Pfizer, U.S. strike 100 million COVID-19 vaccine deal with 70 million due by June
By Ankur Banerjee and Vishwadha Chander
(Reuters) - The U.S. government will pay Pfizer Inc nearly $ 2 billion for 100 million additional doses of its COVID-19 vaccine to improve its care as the country grapples with a nationwide surge in infections.
Under the new agreement, Pfizer will deliver at least 70 million cans by June 30 and the remainder by July 31 at the latest, the company said on Wednesday. The total number of cans was 200 million for a total price of around $ 4 billion.
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The purchase price is USD 19.50 per shot, which is slightly above the USD 18.90 per dose that Reuters is willing to pay according to the European Union. The shot has been approved for use in the EU and the US.
The U.S. deal comes after concerns grew that the government hasn't done enough to secure doses of either of the two approved vaccines.
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Nursing home residents received doses of coronavirus vaccine on Monday as the U.S. government and two of the country's largest pharmacy chains embarked on the next phase of vaccine distribution. The U.S. approved two vaccines against the virus, one from Pfizer and German company BioNTech, which was approved for use on December 11, and one from Moderna, which was approved last Friday. In the past week, around 2.9 million shots of the Pfizer vaccine were distributed, mainly given to healthcare workers. Some of the first Moderna injections were given in Connecticut on Monday. President-elect Joe Biden was among those who received a COVID-19 Pfizer vaccination at a public exhibit on Monday to increase confidence in their safety. BIDEN: "I'm doing this to demonstrate that when it becomes available, people should be prepared to take the vaccine. There's nothing to worry about." The vaccines' long-awaited hope, however, has been somewhat overshadowed by a new highly infectious strain of virus in the UK, which on Monday forced several countries to close their borders to travelers from the UK, India, Pakistan, Poland, Spain. Switzerland, Sweden, Russia, Jordan and Hong Kong have suspended travel for the British - and New York Governor Andrew Cuomo urged the US government to do the same - or at least ensure that every passenger coming from the UK in traveling the US previously tested boarding its flight - something Cuomo said more than 120 other countries had done. CUOMO: "Why don't we mandate tests before people get on the flight or the UK flights stop now?" Cuomo said he personally asked the three airlines flying from the UK to New York - British Airways, Delta and Virgin Atlantic - to test passengers before boarding. Both British Airways and Delta have agreed on this. The US death toll has increased from an average of seven days to 2,627 a day in the past few weeks. The total now stands at more than 317,000.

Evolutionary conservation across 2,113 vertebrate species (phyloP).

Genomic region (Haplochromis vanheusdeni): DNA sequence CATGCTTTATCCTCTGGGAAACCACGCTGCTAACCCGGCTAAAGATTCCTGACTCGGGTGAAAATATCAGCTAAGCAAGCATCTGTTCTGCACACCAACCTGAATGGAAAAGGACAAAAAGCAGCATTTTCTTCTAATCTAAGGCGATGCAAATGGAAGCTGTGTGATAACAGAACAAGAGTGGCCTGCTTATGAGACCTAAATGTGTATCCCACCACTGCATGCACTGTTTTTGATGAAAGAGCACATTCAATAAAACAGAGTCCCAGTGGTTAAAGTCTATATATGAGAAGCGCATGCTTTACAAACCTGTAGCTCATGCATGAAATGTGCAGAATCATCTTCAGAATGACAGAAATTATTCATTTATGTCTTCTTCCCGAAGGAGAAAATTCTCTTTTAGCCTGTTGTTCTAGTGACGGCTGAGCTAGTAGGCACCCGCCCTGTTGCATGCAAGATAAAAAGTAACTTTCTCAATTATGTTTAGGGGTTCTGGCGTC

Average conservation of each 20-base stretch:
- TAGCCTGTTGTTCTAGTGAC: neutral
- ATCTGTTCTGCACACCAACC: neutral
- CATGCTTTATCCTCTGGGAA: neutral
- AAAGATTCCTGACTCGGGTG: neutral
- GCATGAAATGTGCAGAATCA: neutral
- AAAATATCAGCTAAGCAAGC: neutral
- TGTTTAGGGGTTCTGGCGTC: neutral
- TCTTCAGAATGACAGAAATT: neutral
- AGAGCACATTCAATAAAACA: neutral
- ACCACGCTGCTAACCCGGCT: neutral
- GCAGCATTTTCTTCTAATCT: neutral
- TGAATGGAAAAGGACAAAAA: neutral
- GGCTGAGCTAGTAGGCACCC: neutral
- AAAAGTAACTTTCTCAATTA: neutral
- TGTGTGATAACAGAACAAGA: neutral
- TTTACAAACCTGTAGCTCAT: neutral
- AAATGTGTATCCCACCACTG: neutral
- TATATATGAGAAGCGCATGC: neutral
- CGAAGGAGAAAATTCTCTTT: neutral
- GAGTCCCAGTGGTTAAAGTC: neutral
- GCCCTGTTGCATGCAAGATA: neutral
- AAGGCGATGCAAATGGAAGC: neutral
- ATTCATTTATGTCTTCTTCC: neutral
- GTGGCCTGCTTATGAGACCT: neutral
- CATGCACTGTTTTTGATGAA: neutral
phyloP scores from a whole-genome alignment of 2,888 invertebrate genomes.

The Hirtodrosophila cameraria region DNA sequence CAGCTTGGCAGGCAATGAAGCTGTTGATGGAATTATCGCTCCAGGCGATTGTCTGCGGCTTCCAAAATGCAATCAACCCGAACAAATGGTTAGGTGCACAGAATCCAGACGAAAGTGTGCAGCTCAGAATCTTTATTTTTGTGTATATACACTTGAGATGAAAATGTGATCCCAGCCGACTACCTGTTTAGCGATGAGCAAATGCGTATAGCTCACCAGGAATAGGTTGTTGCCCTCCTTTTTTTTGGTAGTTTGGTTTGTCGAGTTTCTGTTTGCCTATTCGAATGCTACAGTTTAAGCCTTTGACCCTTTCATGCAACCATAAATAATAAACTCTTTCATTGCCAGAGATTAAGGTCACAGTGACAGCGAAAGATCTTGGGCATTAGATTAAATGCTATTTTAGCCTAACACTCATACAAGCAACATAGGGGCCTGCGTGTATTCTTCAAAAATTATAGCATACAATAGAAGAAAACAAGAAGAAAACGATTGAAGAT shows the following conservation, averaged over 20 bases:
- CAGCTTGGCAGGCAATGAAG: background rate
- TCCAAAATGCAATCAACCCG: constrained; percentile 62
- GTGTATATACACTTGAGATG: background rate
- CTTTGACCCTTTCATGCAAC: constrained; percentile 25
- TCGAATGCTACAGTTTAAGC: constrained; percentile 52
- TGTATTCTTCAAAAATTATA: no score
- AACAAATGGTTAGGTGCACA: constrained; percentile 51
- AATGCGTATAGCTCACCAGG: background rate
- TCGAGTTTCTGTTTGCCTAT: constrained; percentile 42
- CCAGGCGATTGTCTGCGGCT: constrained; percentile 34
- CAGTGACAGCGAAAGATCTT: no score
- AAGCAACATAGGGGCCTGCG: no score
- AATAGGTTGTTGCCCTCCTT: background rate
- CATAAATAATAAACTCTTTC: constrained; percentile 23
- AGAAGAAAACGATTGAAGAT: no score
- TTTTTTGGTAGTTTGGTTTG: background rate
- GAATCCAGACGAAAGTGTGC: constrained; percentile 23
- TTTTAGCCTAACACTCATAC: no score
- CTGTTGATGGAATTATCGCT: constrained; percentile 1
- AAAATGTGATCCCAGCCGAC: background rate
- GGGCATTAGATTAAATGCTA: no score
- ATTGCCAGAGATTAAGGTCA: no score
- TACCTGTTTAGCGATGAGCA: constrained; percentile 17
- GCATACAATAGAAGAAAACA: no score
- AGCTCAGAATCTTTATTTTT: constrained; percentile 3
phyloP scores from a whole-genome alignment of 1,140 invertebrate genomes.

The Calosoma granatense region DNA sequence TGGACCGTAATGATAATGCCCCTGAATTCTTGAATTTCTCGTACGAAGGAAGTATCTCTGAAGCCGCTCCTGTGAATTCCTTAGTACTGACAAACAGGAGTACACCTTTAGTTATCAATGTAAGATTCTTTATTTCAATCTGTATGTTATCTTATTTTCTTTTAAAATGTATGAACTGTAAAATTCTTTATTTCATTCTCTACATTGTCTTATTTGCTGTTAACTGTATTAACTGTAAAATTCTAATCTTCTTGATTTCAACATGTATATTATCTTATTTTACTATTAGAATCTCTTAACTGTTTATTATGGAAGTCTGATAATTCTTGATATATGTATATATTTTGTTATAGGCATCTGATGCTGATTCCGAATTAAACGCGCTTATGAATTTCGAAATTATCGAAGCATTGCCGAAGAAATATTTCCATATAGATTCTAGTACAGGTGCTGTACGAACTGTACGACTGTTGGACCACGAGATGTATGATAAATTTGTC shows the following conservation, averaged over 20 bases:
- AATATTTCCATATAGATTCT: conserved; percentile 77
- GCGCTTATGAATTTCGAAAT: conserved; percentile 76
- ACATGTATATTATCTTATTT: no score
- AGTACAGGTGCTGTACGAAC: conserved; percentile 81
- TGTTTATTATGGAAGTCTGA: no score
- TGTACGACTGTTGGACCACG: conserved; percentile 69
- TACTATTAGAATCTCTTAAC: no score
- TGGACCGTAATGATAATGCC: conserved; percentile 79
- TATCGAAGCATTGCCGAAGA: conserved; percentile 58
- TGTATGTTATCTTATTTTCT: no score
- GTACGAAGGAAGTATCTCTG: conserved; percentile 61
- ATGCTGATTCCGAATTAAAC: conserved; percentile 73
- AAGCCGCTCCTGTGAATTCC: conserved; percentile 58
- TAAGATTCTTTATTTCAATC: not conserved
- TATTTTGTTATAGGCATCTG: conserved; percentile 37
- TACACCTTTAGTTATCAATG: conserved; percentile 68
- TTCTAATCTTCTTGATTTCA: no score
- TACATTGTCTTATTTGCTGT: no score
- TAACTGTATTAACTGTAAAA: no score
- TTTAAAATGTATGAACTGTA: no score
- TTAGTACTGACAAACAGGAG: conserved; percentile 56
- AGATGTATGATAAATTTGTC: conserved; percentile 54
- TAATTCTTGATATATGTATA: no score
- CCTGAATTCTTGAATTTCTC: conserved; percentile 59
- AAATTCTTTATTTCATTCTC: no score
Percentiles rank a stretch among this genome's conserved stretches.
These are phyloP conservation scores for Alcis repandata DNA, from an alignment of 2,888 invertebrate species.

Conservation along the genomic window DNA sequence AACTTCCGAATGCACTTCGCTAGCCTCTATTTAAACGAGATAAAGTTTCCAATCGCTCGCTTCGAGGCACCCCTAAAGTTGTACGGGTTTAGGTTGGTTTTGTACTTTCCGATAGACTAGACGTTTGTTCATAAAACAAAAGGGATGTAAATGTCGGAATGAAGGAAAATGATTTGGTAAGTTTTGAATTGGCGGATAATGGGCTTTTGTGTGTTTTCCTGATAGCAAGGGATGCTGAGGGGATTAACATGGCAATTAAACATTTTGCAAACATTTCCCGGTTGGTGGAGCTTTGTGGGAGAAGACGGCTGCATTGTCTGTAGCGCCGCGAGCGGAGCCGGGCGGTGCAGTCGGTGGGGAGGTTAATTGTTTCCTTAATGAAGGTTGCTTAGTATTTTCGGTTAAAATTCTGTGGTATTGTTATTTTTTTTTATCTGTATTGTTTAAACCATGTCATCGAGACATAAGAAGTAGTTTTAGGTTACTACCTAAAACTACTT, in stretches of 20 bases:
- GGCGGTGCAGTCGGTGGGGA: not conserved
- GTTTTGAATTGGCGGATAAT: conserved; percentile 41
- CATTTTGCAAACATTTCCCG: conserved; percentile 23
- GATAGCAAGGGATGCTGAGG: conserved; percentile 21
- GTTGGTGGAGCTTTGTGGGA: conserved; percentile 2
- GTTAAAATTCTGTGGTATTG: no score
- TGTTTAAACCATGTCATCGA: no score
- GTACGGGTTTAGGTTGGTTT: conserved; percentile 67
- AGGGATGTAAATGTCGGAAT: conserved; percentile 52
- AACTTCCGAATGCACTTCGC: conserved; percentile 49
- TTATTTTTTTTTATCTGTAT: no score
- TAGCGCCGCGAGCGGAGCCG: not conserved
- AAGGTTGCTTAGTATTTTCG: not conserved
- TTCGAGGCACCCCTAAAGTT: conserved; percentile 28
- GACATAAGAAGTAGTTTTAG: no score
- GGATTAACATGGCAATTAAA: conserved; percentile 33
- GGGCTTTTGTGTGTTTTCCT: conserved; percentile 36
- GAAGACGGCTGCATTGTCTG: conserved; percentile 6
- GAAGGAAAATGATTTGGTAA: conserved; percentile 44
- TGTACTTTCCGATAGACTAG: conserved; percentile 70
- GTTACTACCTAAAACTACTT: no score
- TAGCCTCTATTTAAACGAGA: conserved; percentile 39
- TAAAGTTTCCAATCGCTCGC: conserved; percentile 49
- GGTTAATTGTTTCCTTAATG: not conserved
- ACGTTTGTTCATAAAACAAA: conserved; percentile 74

Pfizer's two-dose vaccine, developed with German partner BioNTech, will be launched in the US after the shot received emergency approval earlier this month. The country has also approved a vaccine from Moderna Inc.
Pfizer and the government said they had negotiated the terms of the agreement. The company said it tried to hit the dosage in the second quarter.
Pfizer and BioNTech have announced that they will produce 1.3 billion cans by 2021, but German biotech executives have announced that they will ramp up production. Governments around the world are struggling to source enough vaccines to tame the pandemic that has killed about 1.7 million people worldwide and devastated the economy.
"This new federal government purchase may give Americans even more confidence that we will have enough supplies by June 2021 to vaccinate any American who wishes," said Alex Azar, secretary of the US Department of Health and Human Services, in an explanation.
"Securing more cans from Pfizer and BioNTech for delivery in the second quarter of 2021 will further expand our offering of cans across Operation Warp Speed's portfolio."
Pfizer said last week it might need the US government to secure some of the components needed to make the vaccine. While the company halved its 2020 production target due to manufacturing issues, it said last week that its manufacturing is now going smoothly.
The government also has the option to purchase up to 400 million additional doses of the vaccine.
More than 600,000 Americans received their first doses of COVID-19 vaccine on Monday, according to the Centers for Disease Control and Prevention (CDC).
The first wave of fire so far has been to healthcare workers and residents of nursing homes, as well as some high-ranking government officials. Americans in "essential" professions and those over the age of 75 are expected to receive vaccines in January, while general vaccination of the population will begin in a few months.
(Reporting by Ankur Banerjee and Vishwadha Chander in Bengaluru; editing by Caroline Humer and Sriraj Kalluvila)
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